Wayne Shearer’s World War II Memoir, Part 32: Becoming More Confident Flying And Looking Forward To Graduation

Saturday, January 25, 2020 - by Dr. C. Wayne Shearer
Dr. C. Wayne Shearer
Dr. C. Wayne Shearer

(Editor’s Note: Dr. Wayne Shearer, 95, is a retired optometrist and retired colonel from the U.S. Air Force Reserve now living in Hixson. In his early 90s, he decided to sit down and write from memory and a few records he still possesses his recollections of going through Army Air Corps pilot training at several bases in the United States during World War II. A lifelong writer, he wanted to pen them as he remembered them happening at the time.

He also recreates now-lost letters as best as he recalls writing them and references newspaper articles he collected at the time and still possesses. This is the 32nd in a series of regular excerpts from his as yet unpublished book, “Under This Arch.”) 


* * * * *


Setting: Eagle Pass, Texas, Army Air Field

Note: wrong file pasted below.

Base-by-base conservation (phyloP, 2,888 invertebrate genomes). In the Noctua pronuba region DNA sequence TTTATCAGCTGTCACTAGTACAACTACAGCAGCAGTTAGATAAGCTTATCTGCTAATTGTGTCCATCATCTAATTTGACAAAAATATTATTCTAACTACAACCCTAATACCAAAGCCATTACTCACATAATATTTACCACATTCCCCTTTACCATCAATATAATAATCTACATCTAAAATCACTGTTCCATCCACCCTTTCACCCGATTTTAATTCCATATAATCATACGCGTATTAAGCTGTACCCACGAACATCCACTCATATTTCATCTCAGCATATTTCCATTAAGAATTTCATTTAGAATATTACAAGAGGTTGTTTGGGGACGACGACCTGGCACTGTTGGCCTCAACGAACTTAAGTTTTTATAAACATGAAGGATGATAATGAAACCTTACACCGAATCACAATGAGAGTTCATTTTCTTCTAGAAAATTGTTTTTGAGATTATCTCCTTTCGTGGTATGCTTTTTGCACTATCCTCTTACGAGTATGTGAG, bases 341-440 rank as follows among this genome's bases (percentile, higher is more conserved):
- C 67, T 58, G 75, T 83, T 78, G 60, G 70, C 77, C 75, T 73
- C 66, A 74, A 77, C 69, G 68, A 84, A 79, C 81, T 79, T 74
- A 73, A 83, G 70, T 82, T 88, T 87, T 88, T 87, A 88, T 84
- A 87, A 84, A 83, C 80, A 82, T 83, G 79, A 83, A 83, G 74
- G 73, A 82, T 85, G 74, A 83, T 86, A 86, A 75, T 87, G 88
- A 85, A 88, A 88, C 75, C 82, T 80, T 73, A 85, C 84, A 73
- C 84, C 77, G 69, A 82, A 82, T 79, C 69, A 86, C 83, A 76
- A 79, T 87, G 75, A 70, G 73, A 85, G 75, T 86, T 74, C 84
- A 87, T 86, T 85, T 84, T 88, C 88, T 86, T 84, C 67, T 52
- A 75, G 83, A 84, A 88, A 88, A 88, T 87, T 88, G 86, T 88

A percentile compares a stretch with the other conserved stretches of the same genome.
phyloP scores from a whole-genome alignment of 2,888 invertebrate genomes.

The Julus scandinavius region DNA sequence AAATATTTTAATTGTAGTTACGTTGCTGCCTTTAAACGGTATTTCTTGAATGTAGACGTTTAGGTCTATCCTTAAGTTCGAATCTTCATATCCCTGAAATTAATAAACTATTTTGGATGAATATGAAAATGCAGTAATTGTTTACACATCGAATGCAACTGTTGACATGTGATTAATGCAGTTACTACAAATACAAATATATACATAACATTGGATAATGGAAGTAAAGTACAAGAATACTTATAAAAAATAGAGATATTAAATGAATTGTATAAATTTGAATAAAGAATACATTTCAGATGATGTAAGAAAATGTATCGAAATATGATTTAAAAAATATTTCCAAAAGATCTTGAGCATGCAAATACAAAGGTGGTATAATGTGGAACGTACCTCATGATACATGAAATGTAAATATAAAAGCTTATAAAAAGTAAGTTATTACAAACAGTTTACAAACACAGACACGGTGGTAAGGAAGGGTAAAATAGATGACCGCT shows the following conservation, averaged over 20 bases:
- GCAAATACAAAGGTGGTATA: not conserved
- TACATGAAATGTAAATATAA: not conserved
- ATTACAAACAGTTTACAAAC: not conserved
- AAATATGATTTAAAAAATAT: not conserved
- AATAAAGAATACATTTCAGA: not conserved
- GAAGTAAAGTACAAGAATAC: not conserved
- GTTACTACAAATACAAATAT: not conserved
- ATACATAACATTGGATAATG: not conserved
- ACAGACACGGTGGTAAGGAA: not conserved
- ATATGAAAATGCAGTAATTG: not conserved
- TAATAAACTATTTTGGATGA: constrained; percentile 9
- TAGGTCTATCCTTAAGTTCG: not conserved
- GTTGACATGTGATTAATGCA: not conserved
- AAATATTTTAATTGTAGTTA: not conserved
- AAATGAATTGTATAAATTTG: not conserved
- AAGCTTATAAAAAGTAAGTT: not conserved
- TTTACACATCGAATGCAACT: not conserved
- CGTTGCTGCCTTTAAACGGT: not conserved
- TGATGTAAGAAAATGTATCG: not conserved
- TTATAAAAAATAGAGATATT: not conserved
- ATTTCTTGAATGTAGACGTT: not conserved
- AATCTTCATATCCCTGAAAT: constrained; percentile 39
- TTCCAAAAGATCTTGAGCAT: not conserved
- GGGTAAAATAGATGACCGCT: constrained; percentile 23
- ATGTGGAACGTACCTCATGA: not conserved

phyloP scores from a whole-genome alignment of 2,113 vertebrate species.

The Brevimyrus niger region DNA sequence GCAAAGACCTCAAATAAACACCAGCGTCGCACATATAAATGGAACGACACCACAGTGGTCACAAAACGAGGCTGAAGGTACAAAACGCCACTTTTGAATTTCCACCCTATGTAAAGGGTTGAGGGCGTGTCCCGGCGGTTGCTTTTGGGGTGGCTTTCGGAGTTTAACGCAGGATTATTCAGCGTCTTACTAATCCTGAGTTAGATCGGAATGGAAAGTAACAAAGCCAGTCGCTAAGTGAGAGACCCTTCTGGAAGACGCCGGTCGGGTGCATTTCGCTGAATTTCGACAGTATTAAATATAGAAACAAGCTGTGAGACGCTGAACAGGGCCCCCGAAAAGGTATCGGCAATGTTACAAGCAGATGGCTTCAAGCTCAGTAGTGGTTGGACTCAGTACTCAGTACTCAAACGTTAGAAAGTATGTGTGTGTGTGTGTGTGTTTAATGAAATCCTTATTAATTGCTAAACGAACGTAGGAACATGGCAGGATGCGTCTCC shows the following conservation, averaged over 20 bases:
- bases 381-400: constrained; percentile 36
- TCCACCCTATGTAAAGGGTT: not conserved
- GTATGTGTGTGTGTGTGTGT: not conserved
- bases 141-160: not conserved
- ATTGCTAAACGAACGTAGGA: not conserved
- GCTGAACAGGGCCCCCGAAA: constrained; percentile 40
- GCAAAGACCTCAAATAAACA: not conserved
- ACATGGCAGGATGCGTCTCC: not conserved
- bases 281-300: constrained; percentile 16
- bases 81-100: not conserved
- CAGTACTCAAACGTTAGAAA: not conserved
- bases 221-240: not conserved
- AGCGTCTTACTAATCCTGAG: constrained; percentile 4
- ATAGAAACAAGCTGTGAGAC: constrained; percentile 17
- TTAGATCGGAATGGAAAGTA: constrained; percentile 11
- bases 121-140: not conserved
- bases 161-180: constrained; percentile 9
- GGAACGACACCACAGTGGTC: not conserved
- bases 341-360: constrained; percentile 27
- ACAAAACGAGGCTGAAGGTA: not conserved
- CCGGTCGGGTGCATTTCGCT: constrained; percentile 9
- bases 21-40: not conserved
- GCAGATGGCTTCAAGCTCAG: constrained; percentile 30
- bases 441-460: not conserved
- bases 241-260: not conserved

June 17, 1944:

Today (Saturday) Lloyd and I practiced a 3 plane V formation on each side of our instructor’s wing. He likes for us to pull in close (“snuggle close”) to his wings. We did one take-off in formation. We can expect more practice in formation flying, but only with our instructor. Further, he quoted a paragraph from our Student Flying Regulations as saying, “Students will not fly within 500 feet of other aircraft at any time unless on duly authorized formation missions.” This regulation sounds like a possibility leading to an E ride for those of us that like to play chase! Be careful!


One of the instructors was doing a test flight yesterday after an engine overhaul and during the test pulled up lower than intended, giving a “buzz job” to some cacti and a scrawny mesquite tree, saying it sounded like a lumberyard sawmill cutting a plank. The leading edge of the wing was green from one tip to the other. At this low-level of bravado flying, all the mesquite trees in that field must have clapped their hands.